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Venezuela Leverages Tether to Bypass Financial Sanctions

Venezuela Leverages Tether to Bypass Financial Sanctions

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Venezuela's PDVSA turns to Tether to navigate US sanctions, aiming to safeguard oil transactions despite global skepticism and concern over reliance on intermediaries.

Venezuela’s Response to Sanctions

In a strategic maneuver to circumvent US sanctions, Venezuela has opted to employ cryptocurrency, specifically Tether (USDT), for its international transactions, primarily for its state-run oil company, Petróleos de Venezuela (PDVSA). 

With traditional economic avenues closed off by the US sanctions, Venezuela has shifted its focus to cryptocurrency, specifically Tether (USDT), to conduct international transactions, especially for oil sales. 

This strategic move aims to mitigate potential disruptions caused by sanctions. It aligns with the global trend of integrating cryptocurrency into international trade, even though it's still in its nascent stages.

US Pressuring Venezuela For Electoral Reforms

The US recently enforced sanctions targeting Venezuela, aiming to restrict financial transactions and freeze foreign bank accounts holding proceeds from Venezuela's oil sales. This move by the US is not isolated but rather reflects a global trend, part of Washington’s strategy to pressure Venezuela into political reforms, notably in electoral processes. 

The US Treasury has also decided against renewing the general license for PDVSA, setting a deadline for the company to cease operations by the end of May.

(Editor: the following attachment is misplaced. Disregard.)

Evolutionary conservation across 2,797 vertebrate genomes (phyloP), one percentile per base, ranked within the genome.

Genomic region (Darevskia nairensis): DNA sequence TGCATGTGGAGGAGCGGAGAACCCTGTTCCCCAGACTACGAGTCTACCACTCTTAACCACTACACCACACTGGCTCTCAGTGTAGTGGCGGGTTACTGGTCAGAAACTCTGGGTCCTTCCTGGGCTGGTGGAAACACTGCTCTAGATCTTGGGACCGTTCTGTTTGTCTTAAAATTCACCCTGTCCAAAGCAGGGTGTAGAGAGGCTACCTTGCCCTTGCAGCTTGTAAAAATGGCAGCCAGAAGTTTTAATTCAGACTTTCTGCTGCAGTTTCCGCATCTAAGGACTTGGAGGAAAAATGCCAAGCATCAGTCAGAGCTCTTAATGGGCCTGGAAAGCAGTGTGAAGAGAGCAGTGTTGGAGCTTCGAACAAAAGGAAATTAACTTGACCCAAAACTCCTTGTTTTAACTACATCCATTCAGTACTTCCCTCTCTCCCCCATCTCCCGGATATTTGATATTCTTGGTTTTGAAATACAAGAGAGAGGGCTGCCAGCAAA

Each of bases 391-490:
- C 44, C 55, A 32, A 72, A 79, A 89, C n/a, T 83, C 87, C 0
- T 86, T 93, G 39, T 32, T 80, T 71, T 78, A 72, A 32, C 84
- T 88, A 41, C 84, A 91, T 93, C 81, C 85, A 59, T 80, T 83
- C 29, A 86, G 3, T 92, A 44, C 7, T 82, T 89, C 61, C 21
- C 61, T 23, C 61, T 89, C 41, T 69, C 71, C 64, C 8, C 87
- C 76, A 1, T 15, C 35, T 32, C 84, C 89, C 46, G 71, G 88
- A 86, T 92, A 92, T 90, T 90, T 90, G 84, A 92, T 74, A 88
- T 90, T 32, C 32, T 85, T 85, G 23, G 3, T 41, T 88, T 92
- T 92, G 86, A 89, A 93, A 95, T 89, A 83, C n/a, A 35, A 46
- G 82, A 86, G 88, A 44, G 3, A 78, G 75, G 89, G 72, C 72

Oil Minister Speaks For Digital Currencies

According to Pedro Tellechea, Venezuela’s oil minister, the country is using various currencies for different contracts, with digital currencies emerging as the preferred mode of payment in certain cases. 

Under Tellechea's leadership, Venezuela’s oil exports have seen an increase, reaching around 900,000 barrels per day in March, the highest in four years. PDVSA has adapted its oil transactions, moving many spot deals to a contract model that demands prepayment for half of each cargo's value in USDT.

Challenges and Skepticism

However, the transition to USDT faces challenges, especially in the trading sector. Large transactions, such as oil sales conducted in USDT, are still uncommon and are met with skepticism among traders. 

One oil trader stated, 

“USDT transactions, as PDVSA is demanding them to be, don’t pass any trader’s compliance department, so the only way to make it work is working with an intermediary.”

This reliance on intermediaries poses a risk as they take their share, potentially reducing the portion of oil proceeds reaching PDVSA's accounts. Despite these challenges, PDVSA has enforced a requirement for any new customer involved in oil transactions to hold cryptocurrency in a digital wallet, even in older contracts that didn’t specify the use of USDT.

Disclaimer: This article is provided for informational purposes only. It is not offered or intended to be used as legal, tax, investment, financial, or other advice. 

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